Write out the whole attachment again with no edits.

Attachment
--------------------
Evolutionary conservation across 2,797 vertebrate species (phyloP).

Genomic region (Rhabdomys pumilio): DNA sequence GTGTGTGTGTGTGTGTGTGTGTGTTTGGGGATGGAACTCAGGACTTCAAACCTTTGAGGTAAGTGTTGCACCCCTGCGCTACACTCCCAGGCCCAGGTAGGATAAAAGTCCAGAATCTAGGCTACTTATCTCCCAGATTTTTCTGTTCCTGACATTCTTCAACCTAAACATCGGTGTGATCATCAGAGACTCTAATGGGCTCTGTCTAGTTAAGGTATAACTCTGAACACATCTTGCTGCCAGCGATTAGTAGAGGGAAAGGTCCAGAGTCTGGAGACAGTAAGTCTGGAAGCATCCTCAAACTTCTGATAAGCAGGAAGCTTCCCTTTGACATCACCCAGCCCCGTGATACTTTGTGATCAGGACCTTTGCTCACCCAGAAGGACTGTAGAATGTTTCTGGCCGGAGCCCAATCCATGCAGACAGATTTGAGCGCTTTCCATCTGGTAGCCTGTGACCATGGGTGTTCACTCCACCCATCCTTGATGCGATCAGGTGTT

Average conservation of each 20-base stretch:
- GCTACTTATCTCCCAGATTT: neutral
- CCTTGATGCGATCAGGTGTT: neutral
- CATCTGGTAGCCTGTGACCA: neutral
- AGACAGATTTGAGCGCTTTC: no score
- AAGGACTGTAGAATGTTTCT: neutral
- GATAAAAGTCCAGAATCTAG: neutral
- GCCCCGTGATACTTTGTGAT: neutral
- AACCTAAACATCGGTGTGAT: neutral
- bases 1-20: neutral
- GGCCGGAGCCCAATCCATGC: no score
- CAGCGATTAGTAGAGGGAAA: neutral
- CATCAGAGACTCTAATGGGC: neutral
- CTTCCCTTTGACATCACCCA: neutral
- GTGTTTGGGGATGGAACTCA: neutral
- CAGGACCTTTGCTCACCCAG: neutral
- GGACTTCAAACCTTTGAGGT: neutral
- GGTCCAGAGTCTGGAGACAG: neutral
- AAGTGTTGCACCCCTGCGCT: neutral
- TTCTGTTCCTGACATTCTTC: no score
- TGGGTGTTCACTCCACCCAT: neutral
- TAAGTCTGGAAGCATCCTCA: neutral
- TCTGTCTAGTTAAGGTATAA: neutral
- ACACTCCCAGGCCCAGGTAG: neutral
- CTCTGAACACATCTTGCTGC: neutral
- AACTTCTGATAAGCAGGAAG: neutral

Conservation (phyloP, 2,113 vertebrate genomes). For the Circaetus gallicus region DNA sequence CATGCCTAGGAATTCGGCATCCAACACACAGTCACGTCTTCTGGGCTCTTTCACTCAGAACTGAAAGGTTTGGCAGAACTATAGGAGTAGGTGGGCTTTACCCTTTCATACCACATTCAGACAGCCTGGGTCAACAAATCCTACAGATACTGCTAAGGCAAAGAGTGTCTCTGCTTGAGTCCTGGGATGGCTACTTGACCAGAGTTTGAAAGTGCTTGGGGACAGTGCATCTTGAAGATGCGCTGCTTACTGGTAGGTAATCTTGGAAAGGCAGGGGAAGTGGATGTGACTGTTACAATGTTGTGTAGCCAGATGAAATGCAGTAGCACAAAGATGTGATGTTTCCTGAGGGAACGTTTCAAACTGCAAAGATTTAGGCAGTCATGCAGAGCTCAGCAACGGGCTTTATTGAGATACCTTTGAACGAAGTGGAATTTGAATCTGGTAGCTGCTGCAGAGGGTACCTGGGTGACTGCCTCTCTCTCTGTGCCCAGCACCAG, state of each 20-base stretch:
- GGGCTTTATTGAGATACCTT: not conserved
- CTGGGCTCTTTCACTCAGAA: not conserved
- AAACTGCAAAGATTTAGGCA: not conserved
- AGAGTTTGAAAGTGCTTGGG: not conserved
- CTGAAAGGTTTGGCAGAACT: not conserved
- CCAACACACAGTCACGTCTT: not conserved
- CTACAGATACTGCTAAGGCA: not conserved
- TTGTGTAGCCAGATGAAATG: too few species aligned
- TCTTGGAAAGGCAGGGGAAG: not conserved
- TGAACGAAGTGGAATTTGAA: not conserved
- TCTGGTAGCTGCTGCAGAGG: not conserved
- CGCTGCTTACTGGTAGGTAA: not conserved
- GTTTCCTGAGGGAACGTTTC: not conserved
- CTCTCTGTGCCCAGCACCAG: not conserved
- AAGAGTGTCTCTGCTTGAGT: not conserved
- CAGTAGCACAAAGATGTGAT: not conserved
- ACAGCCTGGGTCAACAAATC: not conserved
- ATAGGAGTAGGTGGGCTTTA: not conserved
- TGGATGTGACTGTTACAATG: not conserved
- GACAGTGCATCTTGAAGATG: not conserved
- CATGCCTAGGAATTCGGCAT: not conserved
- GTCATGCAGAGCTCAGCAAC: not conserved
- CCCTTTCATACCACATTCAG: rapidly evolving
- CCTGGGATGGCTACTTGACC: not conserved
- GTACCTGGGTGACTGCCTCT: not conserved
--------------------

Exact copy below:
Evolutionary conservation across 2,797 vertebrate species (phyloP).

Genomic region (Rhabdomys pumilio): DNA sequence GTGTGTGTGTGTGTGTGTGTGTGTTTGGGGATGGAACTCAGGACTTCAAACCTTTGAGGTAAGTGTTGCACCCCTGCGCTACACTCCCAGGCCCAGGTAGGATAAAAGTCCAGAATCTAGGCTACTTATCTCCCAGATTTTTCTGTTCCTGACATTCTTCAACCTAAACATCGGTGTGATCATCAGAGACTCTAATGGGCTCTGTCTAGTTAAGGTATAACTCTGAACACATCTTGCTGCCAGCGATTAGTAGAGGGAAAGGTCCAGAGTCTGGAGACAGTAAGTCTGGAAGCATCCTCAAACTTCTGATAAGCAGGAAGCTTCCCTTTGACATCACCCAGCCCCGTGATACTTTGTGATCAGGACCTTTGCTCACCCAGAAGGACTGTAGAATGTTTCTGGCCGGAGCCCAATCCATGCAGACAGATTTGAGCGCTTTCCATCTGGTAGCCTGTGACCATGGGTGTTCACTCCACCCATCCTTGATGCGATCAGGTGTT

Average conservation of each 20-base stretch:
- GCTACTTATCTCCCAGATTT: neutral
- CCTTGATGCGATCAGGTGTT: neutral
- CATCTGGTAGCCTGTGACCA: neutral
- AGACAGATTTGAGCGCTTTC: no score
- AAGGACTGTAGAATGTTTCT: neutral
- GATAAAAGTCCAGAATCTAG: neutral
- GCCCCGTGATACTTTGTGAT: neutral
- AACCTAAACATCGGTGTGAT: neutral
- bases 1-20: neutral
- GGCCGGAGCCCAATCCATGC: no score
- CAGCGATTAGTAGAGGGAAA: neutral
- CATCAGAGACTCTAATGGGC: neutral
- CTTCCCTTTGACATCACCCA: neutral
- GTGTTTGGGGATGGAACTCA: neutral
- CAGGACCTTTGCTCACCCAG: neutral
- GGACTTCAAACCTTTGAGGT: neutral
- GGTCCAGAGTCTGGAGACAG: neutral
- AAGTGTTGCACCCCTGCGCT: neutral
- TTCTGTTCCTGACATTCTTC: no score
- TGGGTGTTCACTCCACCCAT: neutral
- TAAGTCTGGAAGCATCCTCA: neutral
- TCTGTCTAGTTAAGGTATAA: neutral
- ACACTCCCAGGCCCAGGTAG: neutral
- CTCTGAACACATCTTGCTGC: neutral
- AACTTCTGATAAGCAGGAAG: neutral

Conservation (phyloP, 2,113 vertebrate genomes). For the Circaetus gallicus region DNA sequence CATGCCTAGGAATTCGGCATCCAACACACAGTCACGTCTTCTGGGCTCTTTCACTCAGAACTGAAAGGTTTGGCAGAACTATAGGAGTAGGTGGGCTTTACCCTTTCATACCACATTCAGACAGCCTGGGTCAACAAATCCTACAGATACTGCTAAGGCAAAGAGTGTCTCTGCTTGAGTCCTGGGATGGCTACTTGACCAGAGTTTGAAAGTGCTTGGGGACAGTGCATCTTGAAGATGCGCTGCTTACTGGTAGGTAATCTTGGAAAGGCAGGGGAAGTGGATGTGACTGTTACAATGTTGTGTAGCCAGATGAAATGCAGTAGCACAAAGATGTGATGTTTCCTGAGGGAACGTTTCAAACTGCAAAGATTTAGGCAGTCATGCAGAGCTCAGCAACGGGCTTTATTGAGATACCTTTGAACGAAGTGGAATTTGAATCTGGTAGCTGCTGCAGAGGGTACCTGGGTGACTGCCTCTCTCTCTGTGCCCAGCACCAG, state of each 20-base stretch:
- GGGCTTTATTGAGATACCTT: not conserved
- CTGGGCTCTTTCACTCAGAA: not conserved
- AAACTGCAAAGATTTAGGCA: not conserved
- AGAGTTTGAAAGTGCTTGGG: not conserved
- CTGAAAGGTTTGGCAGAACT: not conserved
- CCAACACACAGTCACGTCTT: not conserved
- CTACAGATACTGCTAAGGCA: not conserved
- TTGTGTAGCCAGATGAAATG: too few species aligned
- TCTTGGAAAGGCAGGGGAAG: not conserved
- TGAACGAAGTGGAATTTGAA: not conserved
- TCTGGTAGCTGCTGCAGAGG: not conserved
- CGCTGCTTACTGGTAGGTAA: not conserved
- GTTTCCTGAGGGAACGTTTC: not conserved
- CTCTCTGTGCCCAGCACCAG: not conserved
- AAGAGTGTCTCTGCTTGAGT: not conserved
- CAGTAGCACAAAGATGTGAT: not conserved
- ACAGCCTGGGTCAACAAATC: not conserved
- ATAGGAGTAGGTGGGCTTTA: not conserved
- TGGATGTGACTGTTACAATG: not conserved
- GACAGTGCATCTTGAAGATG: not conserved
- CATGCCTAGGAATTCGGCAT: not conserved
- GTCATGCAGAGCTCAGCAAC: not conserved
- CCCTTTCATACCACATTCAG: rapidly evolving
- CCTGGGATGGCTACTTGACC: not conserved
- GTACCTGGGTGACTGCCTCT: not conserved